Geothermal heat comes from within

I enjoyed your article on solar energy and applaud your efforts.

Jan 1st, 2007

I enjoyed your article on solar energy and applaud your efforts (“Special Report: Photonics and the energy crisis,” September, p. 68). We have solar panels on our home’s roof and enjoy putting power back on the grid.

One minor item in one of the articles caught my eye that I don’t believe is correct (“Catching up with the plant kingdom,” www.laserfocusworld.com/articles/272167). In the first sentence you attribute geothermal power to the Sun. The Sun does an impressive job of warming the Earth’s surface; however, geothermal power is generally associated with volcanic activity whose energy comes from within the Earth. The Earth’s internal heat comes from two main sources: (1) the impact of asteroids and gravitational collapse of material as the Earth bulked up early in our solar system’s history (yes, the Earth and asteroids were orbiting around the protosun/Sun, but I don’t think that is what you meant) and (2) radioactive decay of some isotopes, mainly potassium, uranium, and thorium.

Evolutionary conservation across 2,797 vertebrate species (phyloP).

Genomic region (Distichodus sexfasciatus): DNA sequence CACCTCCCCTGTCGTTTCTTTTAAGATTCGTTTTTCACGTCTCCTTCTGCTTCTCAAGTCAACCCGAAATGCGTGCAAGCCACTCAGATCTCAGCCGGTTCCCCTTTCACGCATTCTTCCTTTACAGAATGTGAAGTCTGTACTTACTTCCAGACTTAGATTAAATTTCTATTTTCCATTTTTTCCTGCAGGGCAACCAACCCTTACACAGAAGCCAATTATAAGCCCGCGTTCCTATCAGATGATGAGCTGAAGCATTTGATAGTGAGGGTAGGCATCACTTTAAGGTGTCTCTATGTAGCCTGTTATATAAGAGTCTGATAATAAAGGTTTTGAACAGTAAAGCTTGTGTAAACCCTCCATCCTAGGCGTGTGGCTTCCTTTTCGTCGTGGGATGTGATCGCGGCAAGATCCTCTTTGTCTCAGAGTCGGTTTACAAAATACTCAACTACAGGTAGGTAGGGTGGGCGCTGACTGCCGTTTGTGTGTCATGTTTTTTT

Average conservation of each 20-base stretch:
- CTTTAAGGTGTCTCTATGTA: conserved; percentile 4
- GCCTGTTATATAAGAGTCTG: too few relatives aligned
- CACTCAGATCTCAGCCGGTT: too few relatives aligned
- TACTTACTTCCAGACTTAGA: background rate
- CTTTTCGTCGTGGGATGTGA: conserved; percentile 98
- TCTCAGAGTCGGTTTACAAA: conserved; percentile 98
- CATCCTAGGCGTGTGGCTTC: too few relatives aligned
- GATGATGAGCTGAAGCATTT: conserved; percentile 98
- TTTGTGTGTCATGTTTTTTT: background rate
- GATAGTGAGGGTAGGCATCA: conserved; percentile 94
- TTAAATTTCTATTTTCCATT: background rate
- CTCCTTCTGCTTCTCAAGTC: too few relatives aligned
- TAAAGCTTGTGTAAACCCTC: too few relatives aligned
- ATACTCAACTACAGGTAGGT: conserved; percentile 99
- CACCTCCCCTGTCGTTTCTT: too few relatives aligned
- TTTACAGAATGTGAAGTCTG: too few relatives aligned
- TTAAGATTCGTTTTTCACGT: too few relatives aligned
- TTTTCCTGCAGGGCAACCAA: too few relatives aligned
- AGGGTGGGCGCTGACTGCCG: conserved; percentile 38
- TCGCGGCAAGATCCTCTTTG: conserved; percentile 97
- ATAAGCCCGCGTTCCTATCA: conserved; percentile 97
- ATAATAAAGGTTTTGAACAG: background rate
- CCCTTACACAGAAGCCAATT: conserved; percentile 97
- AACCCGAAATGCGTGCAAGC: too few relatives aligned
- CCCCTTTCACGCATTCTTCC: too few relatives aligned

Andrew Calvert
U.S. Geological Survey
acalvert@usgs.gov

Thanks for spelling it out

I have been in the optical business for 30 years and I am still unable to keep up with constantly evolving acronyms. I am comfortable with laser and LED, but would never have known that SERS stood for “surface-enhanced Raman scattering” had your writer not explained it in her October article. It is not uncommon for me to give up on articles in other journals that are incomprehensible because of obscure initials and acronyms.

Your policy of explaining every acronym (even LED) is greatly appreciated.
Rod Livingston
Beta LaserMike Inc.
Rod.Livingston@betalasermike.com

Send letters to Managing Editor Carol Settino at carols@pennwell.com.

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